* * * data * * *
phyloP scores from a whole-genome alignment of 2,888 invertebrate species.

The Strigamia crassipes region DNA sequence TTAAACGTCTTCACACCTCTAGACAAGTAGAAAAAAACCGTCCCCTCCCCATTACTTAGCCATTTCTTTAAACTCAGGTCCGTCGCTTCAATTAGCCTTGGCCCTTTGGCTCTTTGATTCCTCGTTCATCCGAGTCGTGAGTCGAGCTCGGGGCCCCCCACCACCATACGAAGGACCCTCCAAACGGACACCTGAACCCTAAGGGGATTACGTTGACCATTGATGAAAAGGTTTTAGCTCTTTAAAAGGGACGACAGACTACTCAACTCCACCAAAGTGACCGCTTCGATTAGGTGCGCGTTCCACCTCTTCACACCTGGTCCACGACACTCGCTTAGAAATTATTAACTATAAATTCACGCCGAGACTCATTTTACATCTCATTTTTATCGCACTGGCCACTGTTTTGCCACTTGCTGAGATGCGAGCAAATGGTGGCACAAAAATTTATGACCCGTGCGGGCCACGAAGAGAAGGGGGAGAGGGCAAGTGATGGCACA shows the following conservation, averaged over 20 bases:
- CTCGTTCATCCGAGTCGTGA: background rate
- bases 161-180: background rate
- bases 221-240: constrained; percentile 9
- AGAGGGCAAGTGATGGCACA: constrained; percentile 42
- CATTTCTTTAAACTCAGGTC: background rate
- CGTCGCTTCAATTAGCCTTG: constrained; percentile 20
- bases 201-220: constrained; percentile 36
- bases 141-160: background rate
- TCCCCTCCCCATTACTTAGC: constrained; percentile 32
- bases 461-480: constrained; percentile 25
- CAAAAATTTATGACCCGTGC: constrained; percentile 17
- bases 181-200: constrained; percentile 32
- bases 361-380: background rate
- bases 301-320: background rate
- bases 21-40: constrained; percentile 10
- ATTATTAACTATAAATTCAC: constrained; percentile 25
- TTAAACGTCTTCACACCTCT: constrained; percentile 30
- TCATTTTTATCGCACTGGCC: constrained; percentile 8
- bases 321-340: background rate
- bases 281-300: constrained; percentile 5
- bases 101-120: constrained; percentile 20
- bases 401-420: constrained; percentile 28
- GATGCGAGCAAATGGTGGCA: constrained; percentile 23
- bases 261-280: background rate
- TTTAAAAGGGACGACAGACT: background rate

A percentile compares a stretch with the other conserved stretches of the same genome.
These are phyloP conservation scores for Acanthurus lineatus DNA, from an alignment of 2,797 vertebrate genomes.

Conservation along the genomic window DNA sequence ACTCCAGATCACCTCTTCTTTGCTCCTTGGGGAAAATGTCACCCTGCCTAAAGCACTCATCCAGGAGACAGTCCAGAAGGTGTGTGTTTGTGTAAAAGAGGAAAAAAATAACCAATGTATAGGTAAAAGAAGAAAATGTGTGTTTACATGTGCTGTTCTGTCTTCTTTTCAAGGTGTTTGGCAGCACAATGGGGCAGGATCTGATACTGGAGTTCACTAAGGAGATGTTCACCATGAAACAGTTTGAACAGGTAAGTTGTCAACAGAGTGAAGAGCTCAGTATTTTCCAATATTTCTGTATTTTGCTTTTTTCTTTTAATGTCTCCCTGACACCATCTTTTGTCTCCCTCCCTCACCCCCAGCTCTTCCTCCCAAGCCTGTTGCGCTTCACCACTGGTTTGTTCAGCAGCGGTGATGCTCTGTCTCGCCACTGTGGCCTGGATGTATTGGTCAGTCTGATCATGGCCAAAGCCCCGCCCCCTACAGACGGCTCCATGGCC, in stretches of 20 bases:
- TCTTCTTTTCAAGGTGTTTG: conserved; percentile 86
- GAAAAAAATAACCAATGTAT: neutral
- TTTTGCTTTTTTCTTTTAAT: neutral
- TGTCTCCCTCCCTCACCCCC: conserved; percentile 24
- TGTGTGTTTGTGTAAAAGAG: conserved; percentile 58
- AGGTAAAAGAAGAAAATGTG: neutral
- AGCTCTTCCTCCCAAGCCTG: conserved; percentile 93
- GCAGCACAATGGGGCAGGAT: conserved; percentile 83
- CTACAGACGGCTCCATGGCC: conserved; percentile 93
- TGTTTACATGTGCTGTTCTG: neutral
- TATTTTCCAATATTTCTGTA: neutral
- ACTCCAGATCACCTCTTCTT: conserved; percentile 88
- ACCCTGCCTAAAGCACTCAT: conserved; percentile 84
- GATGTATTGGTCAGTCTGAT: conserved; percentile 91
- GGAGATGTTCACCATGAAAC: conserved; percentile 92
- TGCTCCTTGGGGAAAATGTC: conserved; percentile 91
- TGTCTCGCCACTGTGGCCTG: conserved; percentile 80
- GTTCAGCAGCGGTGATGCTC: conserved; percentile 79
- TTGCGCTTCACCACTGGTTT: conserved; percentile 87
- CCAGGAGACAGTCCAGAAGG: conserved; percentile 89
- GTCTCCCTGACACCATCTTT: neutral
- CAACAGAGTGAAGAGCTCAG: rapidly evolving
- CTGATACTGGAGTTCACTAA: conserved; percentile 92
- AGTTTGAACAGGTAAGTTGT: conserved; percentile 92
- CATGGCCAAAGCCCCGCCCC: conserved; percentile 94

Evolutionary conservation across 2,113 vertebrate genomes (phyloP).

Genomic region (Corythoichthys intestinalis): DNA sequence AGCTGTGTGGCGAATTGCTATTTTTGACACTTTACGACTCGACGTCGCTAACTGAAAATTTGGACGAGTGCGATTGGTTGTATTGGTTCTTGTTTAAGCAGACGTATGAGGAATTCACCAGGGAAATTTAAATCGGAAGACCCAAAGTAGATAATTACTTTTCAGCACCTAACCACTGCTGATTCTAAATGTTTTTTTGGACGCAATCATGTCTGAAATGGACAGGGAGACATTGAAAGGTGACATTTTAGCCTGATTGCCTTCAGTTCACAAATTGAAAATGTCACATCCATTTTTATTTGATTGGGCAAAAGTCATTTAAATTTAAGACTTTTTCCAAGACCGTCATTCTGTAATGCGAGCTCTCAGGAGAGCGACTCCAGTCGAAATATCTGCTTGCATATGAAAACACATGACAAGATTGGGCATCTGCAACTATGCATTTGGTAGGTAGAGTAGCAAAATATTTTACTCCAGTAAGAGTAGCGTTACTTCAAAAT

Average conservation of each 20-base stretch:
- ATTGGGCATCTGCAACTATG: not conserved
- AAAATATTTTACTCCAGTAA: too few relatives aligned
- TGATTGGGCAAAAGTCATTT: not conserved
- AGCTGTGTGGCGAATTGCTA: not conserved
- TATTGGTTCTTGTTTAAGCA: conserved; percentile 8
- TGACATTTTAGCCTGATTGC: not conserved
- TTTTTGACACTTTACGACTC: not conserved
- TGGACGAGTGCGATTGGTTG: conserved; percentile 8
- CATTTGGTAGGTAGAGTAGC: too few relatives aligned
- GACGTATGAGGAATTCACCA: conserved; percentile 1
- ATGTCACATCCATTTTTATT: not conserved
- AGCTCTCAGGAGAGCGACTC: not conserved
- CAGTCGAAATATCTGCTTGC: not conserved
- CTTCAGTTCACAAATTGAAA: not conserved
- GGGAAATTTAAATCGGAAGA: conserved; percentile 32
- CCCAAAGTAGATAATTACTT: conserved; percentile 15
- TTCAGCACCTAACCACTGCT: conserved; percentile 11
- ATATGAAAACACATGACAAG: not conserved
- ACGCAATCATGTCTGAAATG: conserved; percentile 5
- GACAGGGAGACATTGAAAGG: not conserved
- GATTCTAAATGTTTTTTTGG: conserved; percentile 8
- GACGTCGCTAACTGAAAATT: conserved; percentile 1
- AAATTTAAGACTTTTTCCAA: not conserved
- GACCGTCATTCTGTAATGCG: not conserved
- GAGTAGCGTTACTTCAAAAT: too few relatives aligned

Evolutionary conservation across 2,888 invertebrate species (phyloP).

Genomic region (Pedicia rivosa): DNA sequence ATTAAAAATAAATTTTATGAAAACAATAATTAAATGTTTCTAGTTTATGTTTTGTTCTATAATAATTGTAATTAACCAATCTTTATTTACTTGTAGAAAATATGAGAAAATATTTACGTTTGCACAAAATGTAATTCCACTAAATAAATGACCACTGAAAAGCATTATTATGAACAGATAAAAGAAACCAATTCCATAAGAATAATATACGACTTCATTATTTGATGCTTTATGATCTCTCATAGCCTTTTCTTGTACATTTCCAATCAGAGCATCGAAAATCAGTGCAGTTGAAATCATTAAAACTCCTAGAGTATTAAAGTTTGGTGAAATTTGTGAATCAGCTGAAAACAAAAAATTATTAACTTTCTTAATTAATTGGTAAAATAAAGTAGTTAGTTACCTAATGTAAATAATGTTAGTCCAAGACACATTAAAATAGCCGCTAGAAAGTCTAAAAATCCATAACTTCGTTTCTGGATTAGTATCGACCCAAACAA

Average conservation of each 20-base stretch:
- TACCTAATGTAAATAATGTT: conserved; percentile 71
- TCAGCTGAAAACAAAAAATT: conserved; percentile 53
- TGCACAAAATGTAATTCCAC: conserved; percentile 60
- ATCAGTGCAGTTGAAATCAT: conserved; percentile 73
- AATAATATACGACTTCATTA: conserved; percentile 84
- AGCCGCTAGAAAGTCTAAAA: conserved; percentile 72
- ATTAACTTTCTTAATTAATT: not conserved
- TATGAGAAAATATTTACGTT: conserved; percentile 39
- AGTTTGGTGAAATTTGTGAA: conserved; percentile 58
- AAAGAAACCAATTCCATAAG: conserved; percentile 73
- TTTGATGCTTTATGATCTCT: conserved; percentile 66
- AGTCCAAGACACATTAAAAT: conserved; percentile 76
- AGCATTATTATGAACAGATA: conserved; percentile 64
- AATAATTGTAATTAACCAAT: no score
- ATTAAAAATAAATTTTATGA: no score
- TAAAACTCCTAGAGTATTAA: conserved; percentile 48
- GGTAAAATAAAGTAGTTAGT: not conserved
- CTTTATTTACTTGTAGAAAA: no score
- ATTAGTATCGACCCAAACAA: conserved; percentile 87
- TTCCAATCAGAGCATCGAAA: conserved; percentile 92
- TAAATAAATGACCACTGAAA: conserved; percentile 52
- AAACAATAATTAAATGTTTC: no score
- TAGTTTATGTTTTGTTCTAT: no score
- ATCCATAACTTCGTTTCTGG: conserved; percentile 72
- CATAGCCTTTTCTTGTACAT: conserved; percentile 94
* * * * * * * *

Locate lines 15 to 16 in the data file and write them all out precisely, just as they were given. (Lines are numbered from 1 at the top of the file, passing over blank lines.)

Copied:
- bases 361-380: background rate
- bases 301-320: background rate